The Transportation Safety Board (TSB) released its report this week into the fatal crash in December 2019 of a Cessna 172H on Vancouver Island, British Columbia, in which its pilot, the sole occupant, was killed.

The aircraft, based at Courtenay Airpark (CAH3) near Comox, was being used to take air samples at specific altitudes up to 17,500 feet above sea level (ASL) on behalf of the National Oceanic and Atmospheric Administration (NOAA), an American government agency. The air samples were part of NOAA’s program of greenhouse gas monitoring, and the occurrence pilot had been performing similar flights every 12 days since 2002. The location being surveyed was one of many around North America.

The mission started with air sampling at 17,500 feet, then continued sampling at lower altitudes. When the sampling point at 9,500 feet ASL was reached, the aircraft did not level off as required, but continued downward on the same heading at a descent rate averaging 1,800 feet per minute. The last altitude picked up by radar was 2,800 feet ASL. There was no communication with the aircraft’s pilot. The Cessna crashed into a forested hillside near Stewardson Inlet and was destroyed on impact. Evidence at the scene indicated that the engine was developing power at the time of impact.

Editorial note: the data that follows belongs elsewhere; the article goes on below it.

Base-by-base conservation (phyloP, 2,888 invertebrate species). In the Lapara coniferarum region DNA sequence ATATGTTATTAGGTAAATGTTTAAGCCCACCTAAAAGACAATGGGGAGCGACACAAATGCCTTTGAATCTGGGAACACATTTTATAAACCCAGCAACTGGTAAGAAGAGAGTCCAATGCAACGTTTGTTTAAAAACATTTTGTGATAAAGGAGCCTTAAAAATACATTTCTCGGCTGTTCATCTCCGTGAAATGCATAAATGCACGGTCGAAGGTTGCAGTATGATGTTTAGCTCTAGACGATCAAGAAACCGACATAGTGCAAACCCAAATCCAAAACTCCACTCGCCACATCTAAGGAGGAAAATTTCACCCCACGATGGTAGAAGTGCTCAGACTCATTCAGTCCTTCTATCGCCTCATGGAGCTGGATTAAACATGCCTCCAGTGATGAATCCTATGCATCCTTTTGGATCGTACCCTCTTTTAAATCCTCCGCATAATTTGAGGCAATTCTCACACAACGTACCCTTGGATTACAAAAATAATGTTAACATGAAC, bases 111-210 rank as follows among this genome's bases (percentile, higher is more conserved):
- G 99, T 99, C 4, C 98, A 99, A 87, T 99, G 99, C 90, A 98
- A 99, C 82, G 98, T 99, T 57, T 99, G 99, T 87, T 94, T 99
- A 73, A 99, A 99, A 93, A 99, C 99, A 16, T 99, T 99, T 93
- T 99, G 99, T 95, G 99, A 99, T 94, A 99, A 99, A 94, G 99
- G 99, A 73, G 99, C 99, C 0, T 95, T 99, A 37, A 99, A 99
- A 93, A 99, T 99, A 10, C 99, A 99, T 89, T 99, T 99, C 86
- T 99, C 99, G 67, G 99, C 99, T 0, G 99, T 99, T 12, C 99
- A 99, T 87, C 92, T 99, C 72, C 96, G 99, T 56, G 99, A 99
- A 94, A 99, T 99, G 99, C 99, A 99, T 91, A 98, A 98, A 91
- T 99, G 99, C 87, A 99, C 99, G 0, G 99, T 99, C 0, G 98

The 172 had been modified by the replacement of its standard 145-hp Continental O-300D engine with a Lycoming O-360-A4M via a Supplemental Type Certificate (STC). It was also equipped with a supplementary oxygen system in the form of a tank with a cannula, but its valve was found in the OFF position with 500 psi remaining.

Weather conditions at the time included an overcast layer at 4,700 feet above ground level (AGL), with the presence of icing conditions and convective activity.

Local authorities were informed when the aircraft did not return when expected – however, the Rescue Coordination Centre in Victoria, B.C. was not notified until five and a half hours after the accident. Although the aircraft’s ELT was triggered, it was an older model transmitting on 121.5 MHz, a frequency no longer monitored by satellites. Due to poor visibility and inclement weather, a Search and Rescue team was not able to reach the crash site until the following day.

In their report, the TSB reiterates its recommendation A16-01 following a 2016 accident that:

the Department of Transport require all Canadian-registered aircraft and foreign aircraft operating in Canada that require installation of an emergency locator transmitter (ELT) to be equipped with a 406 MHz ELT in accordance with International Civil Aviation Organization standards.

The complete TSB report is appended below.

Photo credit: TSB